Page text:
Deck Building Tips
The first thing to know is that a power washer is not a magic wand. The best way to clean a deck is to approach it more like the un-glorious kitchen sink dish than like an industrial, power tool-based operation.
Soak the lumber with a type of detergent that cleans what’s on it. Some detergents are formulated for mold and mildew, others for dirt. For projects where you want to brighten the wood or strip an existing finish, check the detergent.
I make the ‘doing the dishes’ connection not to be drab but to keep it simple and inexpensive. You wash your car with a sponge, right? I soak a deck, then scrub it with a deck brush, then rinse it.
Here’s where the pressure washer comes in. You have been advised: A pressure washer is for rinsing. Detergent does the cleaning, just like a greasy dish in your sink. For rinsing, keep the pressure low and the nozzle at a low angle to the work.
Hyde’s pivoting pressure-washer wand gets that done for me effectively.
It is a common DIY deck mistake to cut individual deck boards to length. What pros do is cut the first two or three to length—some carpenters leave 1/4-in. overhang—then run the remaining deck boards long. Once they’re all installed, snap a line from the first board to the last and then cut all the boards at once with a circular saw.
For pressure-treated lumber, I mainly use ground contact-rated Southern Yellow Pine. For decking I prefer 2×6. And when I install that decking, I butt the boards tight to each other and fasten.
For kiln-dried lumber like Western Red Cedar, I gap the boards so they can expand in high moisture situations. All it takes is sticking a 16-penny nail in a few joists to create the standoff.
Rings up or rings down?
There’s a deck-building debate that’s more lore than science. In fact, when I built my first decks (they were docks) I was taught to install deck boards with the annual ring cupping down. The idea was that the deck board—if it cupped at all—it would cup in the direction of the grain. Annual ring down, it sheds water. Up, it holds water.
Well, this is fiction. Install the best looking side facing up and move on. Use ring-shank nails or screws to fasten. The reason deck boards move is because they do so naturally and because they dry at different rates on the top (in the sun) and the bottom (in the shade).
One thing I recommend is to finish deck boards on the bottom before installation to help them shed water easily.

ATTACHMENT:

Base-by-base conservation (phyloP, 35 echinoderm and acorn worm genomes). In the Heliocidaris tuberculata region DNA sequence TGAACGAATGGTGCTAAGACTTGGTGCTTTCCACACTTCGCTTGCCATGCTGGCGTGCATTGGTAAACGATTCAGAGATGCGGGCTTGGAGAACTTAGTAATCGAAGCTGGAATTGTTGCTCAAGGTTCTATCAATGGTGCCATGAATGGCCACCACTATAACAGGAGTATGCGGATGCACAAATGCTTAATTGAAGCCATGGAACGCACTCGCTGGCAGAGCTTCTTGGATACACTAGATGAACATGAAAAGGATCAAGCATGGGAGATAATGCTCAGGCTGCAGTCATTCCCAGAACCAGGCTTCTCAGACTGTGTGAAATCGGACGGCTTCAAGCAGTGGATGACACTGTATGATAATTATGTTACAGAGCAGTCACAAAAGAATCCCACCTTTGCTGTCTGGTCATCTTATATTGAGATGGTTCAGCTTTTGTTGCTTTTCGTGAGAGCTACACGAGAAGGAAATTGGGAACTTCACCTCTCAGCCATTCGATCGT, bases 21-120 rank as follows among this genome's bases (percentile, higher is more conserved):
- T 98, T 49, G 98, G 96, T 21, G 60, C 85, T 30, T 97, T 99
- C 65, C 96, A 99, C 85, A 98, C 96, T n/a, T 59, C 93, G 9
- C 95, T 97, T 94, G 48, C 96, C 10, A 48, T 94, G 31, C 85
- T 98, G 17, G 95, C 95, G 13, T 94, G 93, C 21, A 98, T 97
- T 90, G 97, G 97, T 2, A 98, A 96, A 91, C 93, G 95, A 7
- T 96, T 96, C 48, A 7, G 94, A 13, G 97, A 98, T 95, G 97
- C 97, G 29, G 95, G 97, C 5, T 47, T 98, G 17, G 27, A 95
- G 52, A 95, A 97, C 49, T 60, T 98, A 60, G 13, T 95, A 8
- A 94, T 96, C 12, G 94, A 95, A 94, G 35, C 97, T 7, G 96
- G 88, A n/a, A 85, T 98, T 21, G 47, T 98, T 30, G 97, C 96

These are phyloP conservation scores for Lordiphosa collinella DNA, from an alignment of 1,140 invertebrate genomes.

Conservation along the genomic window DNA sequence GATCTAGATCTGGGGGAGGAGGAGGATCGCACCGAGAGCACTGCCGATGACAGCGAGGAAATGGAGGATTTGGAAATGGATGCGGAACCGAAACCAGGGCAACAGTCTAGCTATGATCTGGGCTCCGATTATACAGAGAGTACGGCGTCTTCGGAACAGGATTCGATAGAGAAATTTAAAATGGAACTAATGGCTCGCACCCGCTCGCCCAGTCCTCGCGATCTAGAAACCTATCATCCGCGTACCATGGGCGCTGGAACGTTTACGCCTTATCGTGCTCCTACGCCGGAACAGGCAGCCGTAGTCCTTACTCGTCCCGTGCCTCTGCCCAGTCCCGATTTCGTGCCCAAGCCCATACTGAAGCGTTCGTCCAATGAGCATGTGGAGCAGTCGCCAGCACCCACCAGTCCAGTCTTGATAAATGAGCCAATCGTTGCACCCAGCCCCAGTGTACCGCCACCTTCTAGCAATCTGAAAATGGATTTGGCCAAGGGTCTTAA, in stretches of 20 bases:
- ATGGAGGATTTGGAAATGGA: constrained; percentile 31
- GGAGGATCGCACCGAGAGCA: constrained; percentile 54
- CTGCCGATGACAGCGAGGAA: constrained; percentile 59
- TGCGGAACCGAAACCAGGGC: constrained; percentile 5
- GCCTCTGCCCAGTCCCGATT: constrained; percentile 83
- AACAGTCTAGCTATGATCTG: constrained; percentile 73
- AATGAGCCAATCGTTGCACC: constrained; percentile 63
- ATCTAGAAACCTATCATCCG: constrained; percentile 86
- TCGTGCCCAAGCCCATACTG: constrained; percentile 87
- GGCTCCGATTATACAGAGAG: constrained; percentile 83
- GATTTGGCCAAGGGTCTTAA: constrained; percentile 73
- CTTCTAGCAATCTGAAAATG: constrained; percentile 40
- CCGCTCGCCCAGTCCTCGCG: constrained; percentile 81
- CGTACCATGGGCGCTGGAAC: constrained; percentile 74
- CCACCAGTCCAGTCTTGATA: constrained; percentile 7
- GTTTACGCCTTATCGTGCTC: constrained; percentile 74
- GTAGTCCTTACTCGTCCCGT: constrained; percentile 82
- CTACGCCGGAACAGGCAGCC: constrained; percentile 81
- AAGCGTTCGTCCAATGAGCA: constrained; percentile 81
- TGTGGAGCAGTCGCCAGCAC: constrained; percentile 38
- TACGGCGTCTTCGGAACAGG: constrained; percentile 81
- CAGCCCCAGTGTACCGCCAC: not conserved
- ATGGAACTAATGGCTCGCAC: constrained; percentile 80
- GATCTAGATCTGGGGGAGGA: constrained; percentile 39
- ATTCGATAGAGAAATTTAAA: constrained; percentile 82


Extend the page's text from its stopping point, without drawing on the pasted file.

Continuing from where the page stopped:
I prefer to get deck packages delivered and dropped at the project site. It’s easier, faster, and I have to manage boards fewer times.
For the delivery, I always have a few 2-bys or (gulp) pallets for the load to land on. Better to break a pallet than a driveway.
For managing the boards to the back of the house, where they most often go, hand-carrying 2-bys is usually how I do it. But for 6×6—if I can fit into the back yard—I much prefer using a wheelbarrow with the timbers across it perpendicularly.
I love to get my children involved in my projects. Within reason. Lexi and I had a great time building this deck. She helped me with the hardware I used on it and we got to—safely—goof around and do cool stuff together. I treasure it too, because she turned 15, and the recycling bin is cooler than me now.
Laying out the guard post height on a stair, if you’ve never done it, can be a Herculean effort in understanding angles. But if you know the ‘stacked 2×4 and framing square trick’ you can do everything from scribing angles to back-mitering the rails to marking your post for a code-compliant height, all without knowing a single angle.
I’m abbreviating this a little, but…Run a 2×4 on edge along the stair nosings. Place another one on top of it. Run it past the posts a few inches top and bottom. Screw or clamp the second board to the post. Mark the back side of the 2×4 along the posts. Also, mark its location on the post. This is your stair angle and your overall length.
Next, position the framing square atop the 2×4 with its long edge over the post. At the top of the framing square blade, run your pencil. This is the top of the guard posts. Cut both posts in place.
To cut the rails, bevel your circ saw or miter saw 45-degrees and make this a back-mitered compound cut for a tight look. Install. Cut the posts in place. Install both rails, then install a 2×6 top cap.